The first day of Ramadan is observed according to the local visibility of the new crescent moon.
In the United States and Europe, Muslim communities rely on astronomical calculations and will thus observe Ramadan from the eve of May 15, with the first day of fasting being May 16.
While Saudi Arabia and most Arab countries are expected to sight the new moon on May 15, Morocco, Iran and Pakistan may see it on the following day because they started the current lunar month one day later.
Astronomers calculate that Ramadan’s new moon will be born on May 15 at 11:47 GMT, but its visibility on the first night may only be possible with specialised equipment.
Since 2017, Saudi Arabia and other Arab countries have used specialised infrared digital cameras that can photograph the new moon, otherwise invisible to traditional telescopes due to their limited optical range.
If such equipment is used again this year, Saudi Arabia will likely observe the first day of Ramadan on May 16.
On the eve of May 16 however, the new Moon should be visible with the naked eye around the world, making it most likely that Pakistan and other countries, depending on their local sightings, will observe the first day of fasting on May 17.
Actual visibility of the crescent will depend on factors such as atmospheric conditions, cloudiness and the distance between the sun and the moon on the horizon.
Visibility of the crescent moon on May 15 using the Yallop criterion [UK Hydrographic Office]
|Visibility of the crescent moon on May 16 using the Yallop criterion [UK Hydrographic Office]|
Muslim lunar months last between 29 and 30 days, depending on the sighting of the new moon on the 29th night of each month. If the new moon is not visible, the month lasts 30 days.
To declare the beginning of Ramadan, Saudi Arabia and other Muslim-majority countries depend on the testimonies of local moon sighters. The Judicial High Court then decides when Ramadan begins.
Saudi Arabia’s official Umm al-Qura calendar marks the first day of Ramadan as May 16, 2018.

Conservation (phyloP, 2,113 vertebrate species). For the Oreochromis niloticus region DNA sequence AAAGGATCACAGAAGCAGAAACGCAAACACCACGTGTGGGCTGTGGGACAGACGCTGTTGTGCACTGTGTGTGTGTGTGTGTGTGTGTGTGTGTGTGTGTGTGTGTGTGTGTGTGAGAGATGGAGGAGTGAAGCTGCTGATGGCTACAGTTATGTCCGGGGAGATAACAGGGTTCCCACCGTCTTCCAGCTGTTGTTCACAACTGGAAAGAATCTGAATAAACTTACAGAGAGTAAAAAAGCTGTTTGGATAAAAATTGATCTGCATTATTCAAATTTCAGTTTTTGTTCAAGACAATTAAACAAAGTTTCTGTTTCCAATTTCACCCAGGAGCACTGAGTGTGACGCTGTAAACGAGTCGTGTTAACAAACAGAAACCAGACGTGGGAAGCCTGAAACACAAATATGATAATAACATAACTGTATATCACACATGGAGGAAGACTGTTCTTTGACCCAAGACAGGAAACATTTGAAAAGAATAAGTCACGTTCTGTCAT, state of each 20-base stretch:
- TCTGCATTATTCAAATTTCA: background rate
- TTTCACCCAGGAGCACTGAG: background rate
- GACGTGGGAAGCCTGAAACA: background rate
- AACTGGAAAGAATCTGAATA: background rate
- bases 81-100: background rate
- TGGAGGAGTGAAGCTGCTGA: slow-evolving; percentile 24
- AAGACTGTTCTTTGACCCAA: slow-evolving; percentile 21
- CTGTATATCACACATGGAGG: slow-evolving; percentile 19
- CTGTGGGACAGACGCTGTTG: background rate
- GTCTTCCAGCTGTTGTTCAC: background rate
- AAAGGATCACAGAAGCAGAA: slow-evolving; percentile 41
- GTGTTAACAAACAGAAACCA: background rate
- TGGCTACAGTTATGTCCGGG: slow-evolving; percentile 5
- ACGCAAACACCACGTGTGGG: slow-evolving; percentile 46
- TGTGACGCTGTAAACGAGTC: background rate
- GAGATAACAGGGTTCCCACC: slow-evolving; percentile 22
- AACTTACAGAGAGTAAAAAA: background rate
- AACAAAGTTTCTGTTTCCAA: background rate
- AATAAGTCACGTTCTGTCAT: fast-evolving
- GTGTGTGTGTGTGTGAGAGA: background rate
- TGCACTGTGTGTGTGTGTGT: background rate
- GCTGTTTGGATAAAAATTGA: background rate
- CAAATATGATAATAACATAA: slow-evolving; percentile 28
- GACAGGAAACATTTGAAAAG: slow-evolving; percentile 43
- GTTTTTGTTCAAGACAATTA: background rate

By the Gregorian solar calendar, Ramadan comes 10 to 12 days earlier each year. Last year, the first day of Ramadan was on May 27, 2017.
For Muslims, Ramadan is the month in which the first verses of the Quran, Islam’s holy book, were revealed to the Prophet Muhammad more than 1,400 years ago.
During Ramadan, Muslims abstain from eating, drinking, smoking and sex from dawn to sunset. This fast is intended to bring the faithful closer to God and to remind them of the suffering of those less fortunate.
Fasting during Ramadan is one of the five pillars of Islam, along with the Muslim declaration of faith, daily prayer, charity and performing the Hajj pilgrimage to Mecca.
In Muslim-majority countries, offices are required by law to reduce working hours, and many restaurants are closed during daylight hours.
“Ramadan Mubarak” and “Ramadan Kareem” are common greetings exchanged in this period, wishing the recipient a blessed and generous Ramadan respectively.
Last year, fasting hours across the world ranged between 10 and 21 hours.
At the end of Ramadan, Muslims celebrate the Eid al-Fitr holiday. Eid al-Fitr in Arabic literally means “festival of breaking the fast”.
Depending on the actual start date of Ramadan and the new moon sighting on the 29th night of Ramadan, Eid al-Fitr this year will fall between Thursday, June 14 and Saturday, June 16.